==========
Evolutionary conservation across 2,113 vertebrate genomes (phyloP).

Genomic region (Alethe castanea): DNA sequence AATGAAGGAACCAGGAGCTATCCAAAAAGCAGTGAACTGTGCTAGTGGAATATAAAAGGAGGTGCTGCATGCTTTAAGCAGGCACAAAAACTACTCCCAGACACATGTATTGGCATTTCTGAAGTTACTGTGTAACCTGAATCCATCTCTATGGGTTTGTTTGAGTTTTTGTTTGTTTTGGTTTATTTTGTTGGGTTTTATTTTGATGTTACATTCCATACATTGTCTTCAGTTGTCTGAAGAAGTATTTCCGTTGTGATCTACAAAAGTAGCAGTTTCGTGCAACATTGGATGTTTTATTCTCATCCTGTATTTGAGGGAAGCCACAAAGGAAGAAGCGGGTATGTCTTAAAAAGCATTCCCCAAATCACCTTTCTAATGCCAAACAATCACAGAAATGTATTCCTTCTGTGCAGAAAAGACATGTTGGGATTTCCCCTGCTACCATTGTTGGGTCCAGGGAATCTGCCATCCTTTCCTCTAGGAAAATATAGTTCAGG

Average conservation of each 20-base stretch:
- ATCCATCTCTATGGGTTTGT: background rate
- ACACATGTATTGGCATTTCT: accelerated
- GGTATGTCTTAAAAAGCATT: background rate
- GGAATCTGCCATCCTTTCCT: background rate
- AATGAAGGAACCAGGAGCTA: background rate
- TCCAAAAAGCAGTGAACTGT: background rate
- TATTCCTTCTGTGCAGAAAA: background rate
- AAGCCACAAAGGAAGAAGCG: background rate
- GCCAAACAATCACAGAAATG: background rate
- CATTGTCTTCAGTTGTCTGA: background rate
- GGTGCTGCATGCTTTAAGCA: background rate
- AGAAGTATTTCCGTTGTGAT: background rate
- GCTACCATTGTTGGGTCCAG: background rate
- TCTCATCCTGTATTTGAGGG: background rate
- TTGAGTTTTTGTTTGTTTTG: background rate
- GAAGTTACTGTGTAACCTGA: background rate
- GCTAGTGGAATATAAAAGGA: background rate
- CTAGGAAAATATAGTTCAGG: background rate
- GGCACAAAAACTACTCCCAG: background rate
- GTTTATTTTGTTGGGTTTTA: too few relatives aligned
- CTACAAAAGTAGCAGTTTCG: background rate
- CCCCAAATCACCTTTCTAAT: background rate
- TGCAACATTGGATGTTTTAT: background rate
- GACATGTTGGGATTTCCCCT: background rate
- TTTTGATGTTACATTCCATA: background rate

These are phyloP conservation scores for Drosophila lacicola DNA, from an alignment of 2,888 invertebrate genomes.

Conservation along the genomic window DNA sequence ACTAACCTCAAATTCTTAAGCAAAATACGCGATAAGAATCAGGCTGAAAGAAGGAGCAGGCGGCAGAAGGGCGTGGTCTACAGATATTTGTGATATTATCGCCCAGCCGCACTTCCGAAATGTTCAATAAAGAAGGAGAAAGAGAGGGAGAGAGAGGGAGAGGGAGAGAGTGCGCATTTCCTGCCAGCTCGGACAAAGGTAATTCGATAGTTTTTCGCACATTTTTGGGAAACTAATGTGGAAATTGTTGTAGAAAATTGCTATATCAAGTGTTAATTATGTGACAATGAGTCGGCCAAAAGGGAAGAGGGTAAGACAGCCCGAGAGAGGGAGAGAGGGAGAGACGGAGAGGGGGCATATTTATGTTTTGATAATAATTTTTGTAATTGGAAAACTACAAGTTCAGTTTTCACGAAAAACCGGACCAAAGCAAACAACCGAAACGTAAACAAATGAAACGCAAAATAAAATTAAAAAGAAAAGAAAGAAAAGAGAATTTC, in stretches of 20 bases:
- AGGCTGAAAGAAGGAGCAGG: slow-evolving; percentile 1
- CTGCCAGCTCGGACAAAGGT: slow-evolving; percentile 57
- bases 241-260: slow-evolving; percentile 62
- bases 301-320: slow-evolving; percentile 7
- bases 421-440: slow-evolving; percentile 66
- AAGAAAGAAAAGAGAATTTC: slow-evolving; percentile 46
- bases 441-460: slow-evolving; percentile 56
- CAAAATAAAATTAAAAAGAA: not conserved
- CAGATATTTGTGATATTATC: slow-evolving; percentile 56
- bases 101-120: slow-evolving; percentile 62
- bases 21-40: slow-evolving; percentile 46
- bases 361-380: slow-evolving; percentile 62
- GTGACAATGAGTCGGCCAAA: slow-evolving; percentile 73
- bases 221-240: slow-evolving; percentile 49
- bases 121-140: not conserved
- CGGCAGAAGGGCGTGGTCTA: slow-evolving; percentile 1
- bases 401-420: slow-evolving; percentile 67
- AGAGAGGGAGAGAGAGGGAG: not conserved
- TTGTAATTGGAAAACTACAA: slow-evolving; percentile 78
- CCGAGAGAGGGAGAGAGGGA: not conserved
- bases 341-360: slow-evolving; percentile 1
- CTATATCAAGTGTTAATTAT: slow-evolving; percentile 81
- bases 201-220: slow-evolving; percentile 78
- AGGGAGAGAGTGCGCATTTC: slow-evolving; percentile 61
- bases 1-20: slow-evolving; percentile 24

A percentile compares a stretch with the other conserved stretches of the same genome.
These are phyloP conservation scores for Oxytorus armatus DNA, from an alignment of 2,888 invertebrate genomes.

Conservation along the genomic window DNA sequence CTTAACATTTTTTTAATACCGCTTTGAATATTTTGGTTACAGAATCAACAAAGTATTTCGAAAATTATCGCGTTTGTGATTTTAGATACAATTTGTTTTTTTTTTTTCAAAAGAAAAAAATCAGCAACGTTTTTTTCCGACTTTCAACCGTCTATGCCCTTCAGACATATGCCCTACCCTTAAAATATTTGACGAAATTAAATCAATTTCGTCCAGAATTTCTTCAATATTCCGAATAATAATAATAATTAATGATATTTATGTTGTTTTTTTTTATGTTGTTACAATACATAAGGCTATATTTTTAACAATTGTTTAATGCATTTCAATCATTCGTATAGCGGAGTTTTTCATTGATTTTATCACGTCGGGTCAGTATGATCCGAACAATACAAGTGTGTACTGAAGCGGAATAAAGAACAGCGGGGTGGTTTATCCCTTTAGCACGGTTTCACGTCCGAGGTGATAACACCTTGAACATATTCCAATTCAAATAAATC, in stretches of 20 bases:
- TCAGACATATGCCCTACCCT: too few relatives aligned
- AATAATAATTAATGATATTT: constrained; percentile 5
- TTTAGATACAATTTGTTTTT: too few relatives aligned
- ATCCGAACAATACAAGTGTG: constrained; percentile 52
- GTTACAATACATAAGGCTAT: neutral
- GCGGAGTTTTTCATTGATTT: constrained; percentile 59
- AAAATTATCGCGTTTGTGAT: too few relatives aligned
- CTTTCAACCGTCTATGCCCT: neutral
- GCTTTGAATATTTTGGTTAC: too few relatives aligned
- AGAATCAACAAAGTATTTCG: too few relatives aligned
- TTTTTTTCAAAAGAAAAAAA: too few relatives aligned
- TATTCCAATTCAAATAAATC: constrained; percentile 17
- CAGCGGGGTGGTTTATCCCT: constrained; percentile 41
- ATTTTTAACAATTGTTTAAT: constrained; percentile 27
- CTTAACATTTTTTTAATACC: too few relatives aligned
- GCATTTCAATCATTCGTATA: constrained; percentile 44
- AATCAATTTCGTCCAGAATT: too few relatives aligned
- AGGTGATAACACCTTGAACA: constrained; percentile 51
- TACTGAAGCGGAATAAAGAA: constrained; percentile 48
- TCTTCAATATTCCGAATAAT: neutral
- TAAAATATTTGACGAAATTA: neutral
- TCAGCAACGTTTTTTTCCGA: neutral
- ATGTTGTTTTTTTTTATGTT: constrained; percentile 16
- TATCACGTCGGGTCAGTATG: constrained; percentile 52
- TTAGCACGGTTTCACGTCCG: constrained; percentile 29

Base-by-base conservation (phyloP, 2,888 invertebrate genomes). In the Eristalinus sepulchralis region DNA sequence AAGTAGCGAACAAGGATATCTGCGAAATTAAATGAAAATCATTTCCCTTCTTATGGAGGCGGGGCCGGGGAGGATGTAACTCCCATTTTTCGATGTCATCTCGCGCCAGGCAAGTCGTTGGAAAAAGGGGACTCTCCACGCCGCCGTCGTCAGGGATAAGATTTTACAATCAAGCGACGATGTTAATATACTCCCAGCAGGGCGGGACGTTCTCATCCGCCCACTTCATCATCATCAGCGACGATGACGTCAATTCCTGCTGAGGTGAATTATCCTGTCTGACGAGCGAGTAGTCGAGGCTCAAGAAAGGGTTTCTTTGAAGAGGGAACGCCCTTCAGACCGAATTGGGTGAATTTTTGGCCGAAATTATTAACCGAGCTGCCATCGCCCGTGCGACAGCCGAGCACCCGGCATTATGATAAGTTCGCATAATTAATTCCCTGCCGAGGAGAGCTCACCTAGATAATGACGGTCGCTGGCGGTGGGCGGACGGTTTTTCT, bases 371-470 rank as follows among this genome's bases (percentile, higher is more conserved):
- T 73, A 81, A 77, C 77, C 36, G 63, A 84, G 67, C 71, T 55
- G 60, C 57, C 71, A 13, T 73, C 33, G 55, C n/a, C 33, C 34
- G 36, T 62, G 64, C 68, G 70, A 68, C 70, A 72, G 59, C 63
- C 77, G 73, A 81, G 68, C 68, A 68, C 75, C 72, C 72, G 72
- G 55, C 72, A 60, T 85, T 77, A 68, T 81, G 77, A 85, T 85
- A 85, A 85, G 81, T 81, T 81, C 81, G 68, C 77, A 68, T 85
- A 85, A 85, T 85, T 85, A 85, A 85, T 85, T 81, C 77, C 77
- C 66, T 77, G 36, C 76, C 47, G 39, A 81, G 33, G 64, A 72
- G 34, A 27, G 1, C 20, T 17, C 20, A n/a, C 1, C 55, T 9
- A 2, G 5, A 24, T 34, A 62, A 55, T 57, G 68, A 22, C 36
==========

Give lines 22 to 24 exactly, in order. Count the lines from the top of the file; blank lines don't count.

- GGCACAAAAACTACTCCCAG: background rate
- GTTTATTTTGTTGGGTTTTA: too few relatives aligned
- CTACAAAAGTAGCAGTTTCG: background rate